Global credit rating agency Moody’s Investors Service and its Indian affiliate, ICRA, have said India will remain one of the fastest growing major economies globally in 2017, although GDP (gross domestic product) growth will moderate in the first half of the year, as the economy adjusts after demonetisation.
The statement from the global agency also added that the country will likely achieve its fiscal deficit target of 3.5% of GDP for the current fiscal year ending March 31. But in another one it said that the growth of the country’s GDP in 2017 would decrease from 7 percent in 2016, however it would still be about 6.6 percent and is likely to pick-up in the second half of 2017.
“Even after the currency in circulation is replenished, we expect that India’s economic growth will stabilise with a lag, while remaining strong,” said Aditi Nayar, an ICRA principal economist. “The adjustment and recovery period could stretch to as much as 2-3 quarters for certain sectors.”
The focus on digital transactions and the introduction of a goods and services tax (GST) will likely reduce the competitiveness of the unorganised sector, ICRA stated. The agency anticipates a relatively healthier expansion of the organised sectors in 2017, at the cost of the unorganised sectors.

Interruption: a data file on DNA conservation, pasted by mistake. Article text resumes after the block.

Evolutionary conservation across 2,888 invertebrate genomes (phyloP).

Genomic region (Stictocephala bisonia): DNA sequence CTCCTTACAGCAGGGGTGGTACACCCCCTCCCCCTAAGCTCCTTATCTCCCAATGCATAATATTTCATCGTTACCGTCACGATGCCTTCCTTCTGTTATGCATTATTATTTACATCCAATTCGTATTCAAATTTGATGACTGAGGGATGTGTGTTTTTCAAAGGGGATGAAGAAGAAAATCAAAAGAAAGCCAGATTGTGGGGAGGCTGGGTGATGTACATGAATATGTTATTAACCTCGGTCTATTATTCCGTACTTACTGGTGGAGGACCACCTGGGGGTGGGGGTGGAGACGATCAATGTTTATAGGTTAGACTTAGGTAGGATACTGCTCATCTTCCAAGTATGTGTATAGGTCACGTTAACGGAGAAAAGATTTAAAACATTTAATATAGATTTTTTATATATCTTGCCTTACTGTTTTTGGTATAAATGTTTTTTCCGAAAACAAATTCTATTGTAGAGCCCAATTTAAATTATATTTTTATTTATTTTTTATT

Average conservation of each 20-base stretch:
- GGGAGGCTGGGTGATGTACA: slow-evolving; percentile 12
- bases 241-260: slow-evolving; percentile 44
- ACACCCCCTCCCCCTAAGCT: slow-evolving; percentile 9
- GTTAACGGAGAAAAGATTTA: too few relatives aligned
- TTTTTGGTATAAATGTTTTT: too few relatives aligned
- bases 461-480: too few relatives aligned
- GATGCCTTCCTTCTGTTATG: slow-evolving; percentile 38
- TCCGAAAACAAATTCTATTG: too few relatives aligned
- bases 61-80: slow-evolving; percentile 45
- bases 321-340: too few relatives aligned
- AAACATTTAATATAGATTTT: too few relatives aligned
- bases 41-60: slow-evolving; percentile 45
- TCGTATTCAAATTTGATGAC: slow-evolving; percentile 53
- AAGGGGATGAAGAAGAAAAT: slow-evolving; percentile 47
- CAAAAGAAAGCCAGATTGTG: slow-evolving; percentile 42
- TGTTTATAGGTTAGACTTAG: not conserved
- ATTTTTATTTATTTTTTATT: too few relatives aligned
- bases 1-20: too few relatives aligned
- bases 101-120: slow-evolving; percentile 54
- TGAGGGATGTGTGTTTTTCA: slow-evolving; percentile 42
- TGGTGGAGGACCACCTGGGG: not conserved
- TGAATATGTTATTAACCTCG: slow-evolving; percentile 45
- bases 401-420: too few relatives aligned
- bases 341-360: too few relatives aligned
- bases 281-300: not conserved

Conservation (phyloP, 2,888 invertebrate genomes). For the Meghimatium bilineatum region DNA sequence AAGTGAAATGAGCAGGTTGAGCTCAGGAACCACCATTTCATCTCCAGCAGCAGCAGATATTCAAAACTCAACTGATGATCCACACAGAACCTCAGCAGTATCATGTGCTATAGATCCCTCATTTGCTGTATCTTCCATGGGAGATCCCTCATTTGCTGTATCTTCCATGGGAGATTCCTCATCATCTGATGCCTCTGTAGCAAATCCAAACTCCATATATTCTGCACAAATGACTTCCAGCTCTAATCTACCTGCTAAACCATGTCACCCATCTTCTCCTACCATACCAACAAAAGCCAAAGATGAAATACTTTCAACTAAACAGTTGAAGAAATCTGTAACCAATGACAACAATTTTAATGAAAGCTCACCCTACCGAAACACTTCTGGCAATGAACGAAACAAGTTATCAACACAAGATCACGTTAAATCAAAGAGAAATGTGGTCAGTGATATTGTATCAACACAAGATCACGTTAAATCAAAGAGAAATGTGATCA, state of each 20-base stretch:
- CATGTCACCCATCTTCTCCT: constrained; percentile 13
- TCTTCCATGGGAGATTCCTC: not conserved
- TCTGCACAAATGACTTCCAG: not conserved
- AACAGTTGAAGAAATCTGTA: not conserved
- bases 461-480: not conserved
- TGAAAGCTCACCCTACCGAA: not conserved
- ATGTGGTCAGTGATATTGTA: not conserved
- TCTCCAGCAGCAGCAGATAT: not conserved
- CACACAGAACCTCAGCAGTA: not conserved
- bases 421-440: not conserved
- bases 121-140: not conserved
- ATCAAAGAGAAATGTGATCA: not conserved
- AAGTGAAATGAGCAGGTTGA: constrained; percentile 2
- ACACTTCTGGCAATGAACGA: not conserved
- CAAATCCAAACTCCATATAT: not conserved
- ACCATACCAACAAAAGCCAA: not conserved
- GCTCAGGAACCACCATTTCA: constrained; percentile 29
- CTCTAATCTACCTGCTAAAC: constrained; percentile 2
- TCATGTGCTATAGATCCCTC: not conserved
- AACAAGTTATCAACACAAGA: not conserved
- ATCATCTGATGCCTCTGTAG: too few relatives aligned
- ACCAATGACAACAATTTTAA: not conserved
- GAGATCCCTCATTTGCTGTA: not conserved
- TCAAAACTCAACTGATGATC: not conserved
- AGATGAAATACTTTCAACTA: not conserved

Healthy reservoir levels on a seasonally adjusted basis will support the pace of expansion of agricultural output in the first half of 2017, it said. “But agricultural growth in subsequent quarters will be influenced by various factors, the most important being the magnitude and dispersion of monsoon rainfall,” ICRA said.
The loss of incomes in some sectors and deferral of consumption are likely to weigh on capacity utilisation, delaying the capacity expansion plans of the private sector, it said.
“Nevertheless, economic and institutional reforms already introduced and potentially forthcoming, continue to offer a reasonable expectation that India’s growth will outperform that of its similarly rated peers over the medium term, and that the country will achieve further improvements in its macroeconomic and institutional profile,” said William Foster, a Moody’s vice-president and senior credit officer.
After a temporary dampening effect on consumption and investment in the medium term, demonetisation will likely strengthen India’s institutional framework — by reducing tax avoidance and corruption — and should support efficiency gains through a greater formalisation of economic and financial activity, the agencies stated.
“India’s very large domestic markets provide a relative competitive advantage when compared to smaller and more trade-reliant economies,” Moody’s said.